Due to the move back to physical right to work checks from the 17th May, the Association of Professional Staffing Companies have written a letter to Priti Patel, Home Secretary.
After the announcement that right to work checks have been reverted back to in-person, the APSCo have warned Home Secretary, Priti Patel, that instating such a “short deadline” is a real concern for businesses.
In late April, companies were informed that right to work checks, made virtual during the pandemic, would be returning to in-person despite lockdown restrictions not being fully lifted.
As such, many trade bodies spoke out in favour of the digital checks which had been implemented over the past year, insisting that these would be well-suited for longer term use.
Now, APSCo have written to Ms. Patel to highlight their concerns about the short deadline and the decision to dispense with the COVID remote checks.
Tania Bowers, APSCo’s Legal Counsel and Head of Public Policy, criticised the move to return to pre-pandemic ways of undertaking right to work checks when employees had not yet returned to offices:
The short deadline for the return to in person checks is a real concern given that we are expecting the Government ‘work from home if you can’ advice to remain in place into June – introducing face to face checks when people are still working remotely is simply unworkable.
In addition, Ms. Bowers laid out the expectation that the Home Office would choose to expand the use of digital checks which she described as “a process much more suitable for the modern world of flexible work”.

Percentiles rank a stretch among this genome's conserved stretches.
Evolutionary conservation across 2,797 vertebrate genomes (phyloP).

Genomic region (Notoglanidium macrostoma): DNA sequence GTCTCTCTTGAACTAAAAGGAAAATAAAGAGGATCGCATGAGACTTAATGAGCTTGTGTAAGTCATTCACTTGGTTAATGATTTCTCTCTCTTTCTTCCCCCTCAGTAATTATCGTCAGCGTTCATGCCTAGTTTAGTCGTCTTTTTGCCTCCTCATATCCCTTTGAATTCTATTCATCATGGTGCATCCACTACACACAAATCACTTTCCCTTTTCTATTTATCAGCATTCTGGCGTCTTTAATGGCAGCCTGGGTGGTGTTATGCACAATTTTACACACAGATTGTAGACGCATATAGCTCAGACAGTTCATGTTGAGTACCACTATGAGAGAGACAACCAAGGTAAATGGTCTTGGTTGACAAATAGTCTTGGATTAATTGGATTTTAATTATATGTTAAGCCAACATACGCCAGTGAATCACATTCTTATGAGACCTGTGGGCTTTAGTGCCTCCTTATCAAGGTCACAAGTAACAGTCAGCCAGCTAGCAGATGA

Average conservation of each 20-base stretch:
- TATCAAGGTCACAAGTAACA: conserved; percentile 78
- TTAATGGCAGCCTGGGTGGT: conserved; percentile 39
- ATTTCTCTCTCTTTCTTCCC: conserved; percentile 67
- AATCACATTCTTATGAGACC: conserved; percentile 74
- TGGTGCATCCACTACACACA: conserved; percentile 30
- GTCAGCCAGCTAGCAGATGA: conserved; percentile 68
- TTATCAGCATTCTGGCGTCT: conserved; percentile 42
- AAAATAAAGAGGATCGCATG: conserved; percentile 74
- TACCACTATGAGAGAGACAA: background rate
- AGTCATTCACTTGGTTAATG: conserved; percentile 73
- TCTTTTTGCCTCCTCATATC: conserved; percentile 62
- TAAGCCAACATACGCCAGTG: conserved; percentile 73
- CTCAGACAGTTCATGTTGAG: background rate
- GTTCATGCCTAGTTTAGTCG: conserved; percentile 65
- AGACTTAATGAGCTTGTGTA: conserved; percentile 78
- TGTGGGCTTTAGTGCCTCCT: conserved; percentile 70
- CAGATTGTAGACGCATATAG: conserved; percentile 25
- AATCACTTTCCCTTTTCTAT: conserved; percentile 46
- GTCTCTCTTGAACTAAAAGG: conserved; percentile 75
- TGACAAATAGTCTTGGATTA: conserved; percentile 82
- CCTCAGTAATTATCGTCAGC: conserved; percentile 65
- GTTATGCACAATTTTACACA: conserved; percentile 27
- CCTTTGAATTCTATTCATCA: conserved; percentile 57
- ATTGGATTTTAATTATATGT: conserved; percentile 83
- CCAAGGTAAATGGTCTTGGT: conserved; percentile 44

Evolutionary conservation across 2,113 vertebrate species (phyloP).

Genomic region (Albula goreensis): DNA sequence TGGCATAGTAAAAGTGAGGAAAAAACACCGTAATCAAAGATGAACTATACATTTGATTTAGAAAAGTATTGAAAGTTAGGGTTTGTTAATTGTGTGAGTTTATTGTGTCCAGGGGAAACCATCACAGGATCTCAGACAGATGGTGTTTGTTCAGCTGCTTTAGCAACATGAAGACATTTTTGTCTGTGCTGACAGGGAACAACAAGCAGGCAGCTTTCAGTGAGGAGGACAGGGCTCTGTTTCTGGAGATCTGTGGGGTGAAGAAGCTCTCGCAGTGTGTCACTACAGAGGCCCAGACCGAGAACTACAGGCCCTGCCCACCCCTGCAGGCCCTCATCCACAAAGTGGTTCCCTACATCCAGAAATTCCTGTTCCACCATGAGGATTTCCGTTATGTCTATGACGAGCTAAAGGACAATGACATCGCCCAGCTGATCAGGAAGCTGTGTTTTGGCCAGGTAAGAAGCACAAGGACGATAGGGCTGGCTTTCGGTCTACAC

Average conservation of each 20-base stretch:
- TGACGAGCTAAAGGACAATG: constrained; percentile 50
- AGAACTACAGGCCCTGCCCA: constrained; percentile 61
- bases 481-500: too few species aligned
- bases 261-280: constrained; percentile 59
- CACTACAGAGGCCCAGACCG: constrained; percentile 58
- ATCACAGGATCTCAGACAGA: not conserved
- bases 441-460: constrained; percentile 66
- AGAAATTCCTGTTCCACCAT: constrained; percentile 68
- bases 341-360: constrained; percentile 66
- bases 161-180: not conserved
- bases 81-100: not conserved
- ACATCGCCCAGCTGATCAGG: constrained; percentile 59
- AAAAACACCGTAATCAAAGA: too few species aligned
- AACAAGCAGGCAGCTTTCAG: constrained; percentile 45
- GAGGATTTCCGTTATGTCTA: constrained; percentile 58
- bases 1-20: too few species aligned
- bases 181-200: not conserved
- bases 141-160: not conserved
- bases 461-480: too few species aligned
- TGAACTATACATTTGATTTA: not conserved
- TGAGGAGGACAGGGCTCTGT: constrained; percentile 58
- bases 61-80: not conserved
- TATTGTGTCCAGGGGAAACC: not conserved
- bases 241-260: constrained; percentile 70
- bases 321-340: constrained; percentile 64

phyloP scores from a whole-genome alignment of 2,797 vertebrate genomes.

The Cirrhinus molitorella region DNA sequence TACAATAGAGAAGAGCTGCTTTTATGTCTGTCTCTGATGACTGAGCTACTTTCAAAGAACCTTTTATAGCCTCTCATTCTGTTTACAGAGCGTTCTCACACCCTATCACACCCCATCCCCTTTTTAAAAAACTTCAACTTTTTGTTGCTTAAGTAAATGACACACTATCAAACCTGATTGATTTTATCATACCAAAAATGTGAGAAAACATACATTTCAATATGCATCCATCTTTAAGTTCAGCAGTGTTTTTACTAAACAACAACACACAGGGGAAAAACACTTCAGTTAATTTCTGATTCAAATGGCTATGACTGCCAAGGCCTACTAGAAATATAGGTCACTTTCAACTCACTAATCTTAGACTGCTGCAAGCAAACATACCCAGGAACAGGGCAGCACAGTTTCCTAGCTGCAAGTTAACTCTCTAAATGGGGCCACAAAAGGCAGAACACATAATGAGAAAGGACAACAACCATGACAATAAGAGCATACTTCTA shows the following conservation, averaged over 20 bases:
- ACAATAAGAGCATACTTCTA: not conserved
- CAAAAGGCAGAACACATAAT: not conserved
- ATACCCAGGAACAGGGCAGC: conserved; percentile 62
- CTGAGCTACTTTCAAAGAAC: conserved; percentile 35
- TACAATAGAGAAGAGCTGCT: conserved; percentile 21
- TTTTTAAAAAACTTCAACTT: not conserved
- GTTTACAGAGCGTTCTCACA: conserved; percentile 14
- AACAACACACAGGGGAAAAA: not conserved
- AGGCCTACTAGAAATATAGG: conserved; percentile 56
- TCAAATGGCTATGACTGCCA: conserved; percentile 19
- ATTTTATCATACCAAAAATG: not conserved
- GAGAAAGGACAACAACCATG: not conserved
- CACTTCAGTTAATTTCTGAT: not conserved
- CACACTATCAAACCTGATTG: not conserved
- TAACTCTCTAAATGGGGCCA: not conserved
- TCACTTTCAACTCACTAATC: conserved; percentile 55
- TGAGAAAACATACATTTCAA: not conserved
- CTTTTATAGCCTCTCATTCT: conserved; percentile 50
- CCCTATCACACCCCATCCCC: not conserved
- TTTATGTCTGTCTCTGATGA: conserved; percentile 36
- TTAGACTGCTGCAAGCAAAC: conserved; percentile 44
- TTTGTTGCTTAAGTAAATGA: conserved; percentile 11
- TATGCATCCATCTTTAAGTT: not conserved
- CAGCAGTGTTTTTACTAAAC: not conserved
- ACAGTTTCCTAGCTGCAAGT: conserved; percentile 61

APSCo has outlined several major reasons as to why remote Right to Work checks should not be replaced during this time.
The body stated that returning to physical checks would “seriously hamper a modern, agile labour market” by enforcing location-based hiring. This suggests that this could undo the flexibility created during the pandemic which allowed candidates to apply for remote roles outside their immediate vicinity.
APSCo also stated that the move to physical checks could impede UK workers specifically. The body stated that there are existing online check services for both EU nationals and non-EU nationals which can be remote. However, the Passport Office has no online equivalent for UK nationals which disproportionately disadvantages UK workers.
The body also questioned the safety of this decision – both physically and in terms of preventing fraud. It stated that face to face checks mandates travel in order to provide physical documents at a time where COVID-19 guidance stipulates workers must continue to work from home if they can.
Additionally, it found that it could even go against intended aims of ensuring employees have the legal right to work in the UK. By utilising a people-based system instead of technology, the body states that people are not as effective at spotting fraudulent documents.
Ms. Bowers stated that this decision to move back to physical right to work checks were “disappointing” and said that failing to “retain flexibility” cultivated by the pandemic is not compatible with a hybrid working environment.